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Area forecast discussion 
National Weather Service Charleston SC
152 am EDT Sat Nov 1 2014

a strong cold front will move through late tonight...followed by
unseasonably cold high pressure into early next week. The high will
eventually shift offshore during the middle of next week as another
cold front approaches from the northwest.


Near term /until 6 am this morning/...
what a potent system so far...and it will only get stronger
overnight and Saturday.

The pre-frontal trough and associated convection has pivoted north of
the Santee river and there will be a break until late tonight when
some additional showers move in along the northwest tier of SC once the
deep layered low aloft heads our way.

Meanwhile...the Arctic cold front will sweep through most of
southeast Georgia and inland southeast South Carolina...before
slowing as it nears the Charleston tri-County area as a wave of
low pressure forms over the Pee Dee. Cold air is quite impressive
and as it starts to surge in it will break the nocturnal inversion
and with packing of the gradient it will result in occasional
gusty west/northwest high as 15-25 miles per hour across southeast Georgia and 10-20
miles per hour in SC.

Temperatures at midnight will be likely be greater than what temperatures will
be during the day Saturday...and by morning with a continued
influx of cooler Canadian air we/ll see lows down near 40 from
Hampton and Allendale to Tattnall...lower and middle 40s most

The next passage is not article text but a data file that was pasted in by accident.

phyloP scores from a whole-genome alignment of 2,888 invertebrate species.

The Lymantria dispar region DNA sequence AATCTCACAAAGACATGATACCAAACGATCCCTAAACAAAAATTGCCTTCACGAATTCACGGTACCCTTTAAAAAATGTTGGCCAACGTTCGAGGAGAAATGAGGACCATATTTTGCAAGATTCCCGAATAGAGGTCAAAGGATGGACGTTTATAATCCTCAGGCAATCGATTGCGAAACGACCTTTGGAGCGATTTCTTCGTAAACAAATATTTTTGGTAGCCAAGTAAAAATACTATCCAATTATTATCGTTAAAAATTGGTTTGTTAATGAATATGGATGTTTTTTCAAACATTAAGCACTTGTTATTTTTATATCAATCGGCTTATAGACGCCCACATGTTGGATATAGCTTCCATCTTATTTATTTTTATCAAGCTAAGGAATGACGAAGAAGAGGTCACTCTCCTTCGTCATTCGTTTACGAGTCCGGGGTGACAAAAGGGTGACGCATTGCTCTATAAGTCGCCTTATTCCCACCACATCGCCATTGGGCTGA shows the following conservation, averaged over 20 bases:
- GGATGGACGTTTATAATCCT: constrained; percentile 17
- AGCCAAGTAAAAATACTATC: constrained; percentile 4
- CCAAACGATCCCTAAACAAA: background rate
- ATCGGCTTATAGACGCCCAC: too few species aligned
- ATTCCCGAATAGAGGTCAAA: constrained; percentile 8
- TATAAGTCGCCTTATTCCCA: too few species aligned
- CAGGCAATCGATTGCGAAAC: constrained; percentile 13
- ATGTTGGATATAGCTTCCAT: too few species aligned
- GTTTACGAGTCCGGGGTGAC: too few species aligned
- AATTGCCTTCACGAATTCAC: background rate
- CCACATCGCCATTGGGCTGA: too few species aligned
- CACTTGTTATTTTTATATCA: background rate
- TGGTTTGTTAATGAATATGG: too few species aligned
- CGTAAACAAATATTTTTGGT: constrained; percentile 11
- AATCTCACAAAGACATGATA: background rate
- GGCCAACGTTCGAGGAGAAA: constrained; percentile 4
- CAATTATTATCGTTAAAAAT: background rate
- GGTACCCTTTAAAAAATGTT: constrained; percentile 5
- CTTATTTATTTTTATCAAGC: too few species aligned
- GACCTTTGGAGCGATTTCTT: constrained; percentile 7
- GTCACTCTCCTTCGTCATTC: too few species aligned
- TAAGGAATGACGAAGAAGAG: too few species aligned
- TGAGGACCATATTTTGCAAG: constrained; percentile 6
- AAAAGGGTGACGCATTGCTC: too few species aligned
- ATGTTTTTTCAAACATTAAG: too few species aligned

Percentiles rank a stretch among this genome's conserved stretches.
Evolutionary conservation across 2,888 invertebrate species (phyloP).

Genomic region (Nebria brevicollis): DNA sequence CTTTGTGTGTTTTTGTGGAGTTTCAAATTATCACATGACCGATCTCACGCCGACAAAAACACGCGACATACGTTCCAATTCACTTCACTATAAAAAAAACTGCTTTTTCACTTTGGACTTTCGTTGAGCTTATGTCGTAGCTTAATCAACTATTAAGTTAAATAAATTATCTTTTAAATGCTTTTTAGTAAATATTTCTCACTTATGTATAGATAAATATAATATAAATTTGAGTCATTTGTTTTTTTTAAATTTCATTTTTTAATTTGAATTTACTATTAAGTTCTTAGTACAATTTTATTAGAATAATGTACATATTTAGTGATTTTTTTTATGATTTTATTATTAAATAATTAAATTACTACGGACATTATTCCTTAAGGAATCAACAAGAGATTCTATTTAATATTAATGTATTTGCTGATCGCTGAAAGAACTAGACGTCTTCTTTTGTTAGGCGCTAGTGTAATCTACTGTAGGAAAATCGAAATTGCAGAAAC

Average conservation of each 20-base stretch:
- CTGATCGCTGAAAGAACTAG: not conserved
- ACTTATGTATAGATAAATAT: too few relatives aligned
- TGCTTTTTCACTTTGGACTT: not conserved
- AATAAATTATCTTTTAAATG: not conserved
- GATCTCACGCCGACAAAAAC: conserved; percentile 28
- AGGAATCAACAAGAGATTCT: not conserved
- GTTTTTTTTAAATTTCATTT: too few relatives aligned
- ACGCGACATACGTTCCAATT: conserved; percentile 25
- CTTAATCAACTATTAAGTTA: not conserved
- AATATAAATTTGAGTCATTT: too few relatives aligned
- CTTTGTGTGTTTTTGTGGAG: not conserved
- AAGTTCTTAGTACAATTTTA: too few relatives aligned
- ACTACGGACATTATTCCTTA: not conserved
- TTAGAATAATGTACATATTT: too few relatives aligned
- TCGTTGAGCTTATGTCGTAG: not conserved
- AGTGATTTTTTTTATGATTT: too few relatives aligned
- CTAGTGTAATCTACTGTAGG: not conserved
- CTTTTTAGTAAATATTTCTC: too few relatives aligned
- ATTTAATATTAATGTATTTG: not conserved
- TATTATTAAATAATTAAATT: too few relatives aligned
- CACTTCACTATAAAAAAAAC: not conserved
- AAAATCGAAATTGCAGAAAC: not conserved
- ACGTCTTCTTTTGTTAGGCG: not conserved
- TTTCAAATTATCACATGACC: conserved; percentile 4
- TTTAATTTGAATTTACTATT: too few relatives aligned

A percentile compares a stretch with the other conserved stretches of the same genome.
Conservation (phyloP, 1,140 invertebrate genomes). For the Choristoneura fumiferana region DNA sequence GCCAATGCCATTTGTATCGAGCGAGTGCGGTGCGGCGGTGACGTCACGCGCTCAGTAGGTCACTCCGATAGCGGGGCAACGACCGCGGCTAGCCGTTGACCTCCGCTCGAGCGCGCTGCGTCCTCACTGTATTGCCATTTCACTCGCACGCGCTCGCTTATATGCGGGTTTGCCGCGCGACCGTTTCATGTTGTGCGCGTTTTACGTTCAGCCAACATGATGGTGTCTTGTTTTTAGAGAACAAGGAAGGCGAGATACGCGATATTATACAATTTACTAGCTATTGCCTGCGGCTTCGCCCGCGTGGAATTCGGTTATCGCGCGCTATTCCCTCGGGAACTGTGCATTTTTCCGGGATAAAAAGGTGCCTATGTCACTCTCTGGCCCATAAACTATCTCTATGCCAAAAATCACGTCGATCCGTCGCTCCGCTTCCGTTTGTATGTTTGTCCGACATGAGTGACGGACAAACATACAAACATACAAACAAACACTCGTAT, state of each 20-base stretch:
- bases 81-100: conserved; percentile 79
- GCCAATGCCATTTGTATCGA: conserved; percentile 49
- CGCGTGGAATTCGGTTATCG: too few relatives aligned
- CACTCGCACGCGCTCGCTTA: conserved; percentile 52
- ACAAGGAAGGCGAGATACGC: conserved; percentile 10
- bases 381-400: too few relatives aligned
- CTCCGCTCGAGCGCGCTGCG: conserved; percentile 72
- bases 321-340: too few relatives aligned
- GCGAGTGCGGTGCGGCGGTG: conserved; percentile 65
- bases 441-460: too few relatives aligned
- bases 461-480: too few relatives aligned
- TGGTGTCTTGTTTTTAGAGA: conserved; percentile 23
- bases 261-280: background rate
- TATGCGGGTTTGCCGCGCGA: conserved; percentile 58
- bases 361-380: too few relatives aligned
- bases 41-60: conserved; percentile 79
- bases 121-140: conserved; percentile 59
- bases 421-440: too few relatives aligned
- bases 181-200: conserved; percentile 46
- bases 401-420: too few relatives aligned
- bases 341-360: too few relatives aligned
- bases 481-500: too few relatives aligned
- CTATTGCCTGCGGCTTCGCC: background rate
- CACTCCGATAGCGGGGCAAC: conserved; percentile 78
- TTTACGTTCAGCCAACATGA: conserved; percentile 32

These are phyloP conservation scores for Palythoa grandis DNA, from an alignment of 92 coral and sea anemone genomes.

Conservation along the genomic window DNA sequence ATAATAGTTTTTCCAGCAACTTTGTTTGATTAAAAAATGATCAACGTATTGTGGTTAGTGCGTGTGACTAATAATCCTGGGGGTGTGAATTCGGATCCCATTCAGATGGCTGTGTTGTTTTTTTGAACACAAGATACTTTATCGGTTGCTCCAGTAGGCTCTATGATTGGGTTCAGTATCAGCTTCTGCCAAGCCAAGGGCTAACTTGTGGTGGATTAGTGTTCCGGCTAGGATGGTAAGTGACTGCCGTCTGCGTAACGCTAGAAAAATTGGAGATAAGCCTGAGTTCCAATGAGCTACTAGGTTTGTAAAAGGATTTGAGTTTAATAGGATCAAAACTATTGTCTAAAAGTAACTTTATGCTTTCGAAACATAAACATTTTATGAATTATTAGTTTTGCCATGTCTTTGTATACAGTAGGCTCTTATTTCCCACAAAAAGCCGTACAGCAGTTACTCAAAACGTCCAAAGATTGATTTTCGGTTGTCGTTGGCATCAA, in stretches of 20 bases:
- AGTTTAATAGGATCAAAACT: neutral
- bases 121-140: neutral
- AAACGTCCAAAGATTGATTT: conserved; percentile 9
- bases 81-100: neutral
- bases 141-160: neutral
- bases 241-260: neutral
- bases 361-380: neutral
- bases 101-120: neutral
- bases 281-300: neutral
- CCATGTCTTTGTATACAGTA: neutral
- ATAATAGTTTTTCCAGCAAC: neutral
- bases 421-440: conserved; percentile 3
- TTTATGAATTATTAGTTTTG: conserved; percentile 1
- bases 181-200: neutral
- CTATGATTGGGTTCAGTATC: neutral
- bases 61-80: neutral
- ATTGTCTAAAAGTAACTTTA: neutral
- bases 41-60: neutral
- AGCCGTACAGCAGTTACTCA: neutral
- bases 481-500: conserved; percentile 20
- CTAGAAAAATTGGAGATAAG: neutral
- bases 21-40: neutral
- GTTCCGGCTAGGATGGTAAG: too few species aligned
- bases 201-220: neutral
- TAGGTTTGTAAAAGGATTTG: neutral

elsewhere...except for a few upper 40s over coastal Charleston.
This will be some 6-10 degrees below typical November 1 levels.


Short term /6 am this morning through Monday/...
Saturday...significant changes are in the offing for the area as an
incredibly cold and powerful system for early fall affects the
eastern U.S. This weekend. Models are similar in showing a potent
shortwave digging south across the middle Mississippi Valley tonight
and briefly cutting off across South Carolina on Saturday as a
strong 115 knots jet streak rounds the base of the mean trough axis. An
Arctic cold front will be driven quickly south via strong cold air
advected noted in the wake of the shortwave...which will quickly
encompass the southeast states over the weekend...bring extremely
chilly conditions to the region for early November. By Saturday
afternoon when the upper low is overhead...500 hpa temperatures are
forecast to drop in the -22 to -26c range with 850 hpa temperatures
falling to -2 to -5c. It should be noted 850 hpa temperatures of
this magnitude for early November are about 12 Standard deviations
below normal--certainly a testament to how cold this air mass will be.

Temperatures: considerable cloud cover within the associated upper
low/S cold pocket coupled with such cold low/mid-level thermal
profiles will support highs only in the upper 40s across the north
to the middle 50s across the south. If some model data sets prove to be
correct...such as the NAM-12...and/or precipitation is much more
widespread than expected...the resulting diabatic cooling could keep
temperatures in the 40s for all but the far south where lower 50s
could be realized. Its certainly a tough call on high temperatures
with the eventual diurnal thermal curves being driven by the
area/intensity of any precipitation that develops. If the current
forecast holds...the record low maximum temperature of 56 /1993/ at
the Charleston Airport could fall. See the climate section below for
additional information. Lows Saturday night will range from the middle
30s across the southwest areas to the upper 30s/near 40 elsewhere.
The atmosphere looks a bit too dry and the wind too high to support
anything more than patchy frost across the far interior southeast
Georgia...roughly from Millen south to Tattnall and points west. A
frost advisory is not anticipated at this time.

Precipitation: models are similar in depicting various amount of quantitative precipitation forecast
across mainly southeast South Carolina Saturday afternoon as upward vertical velocity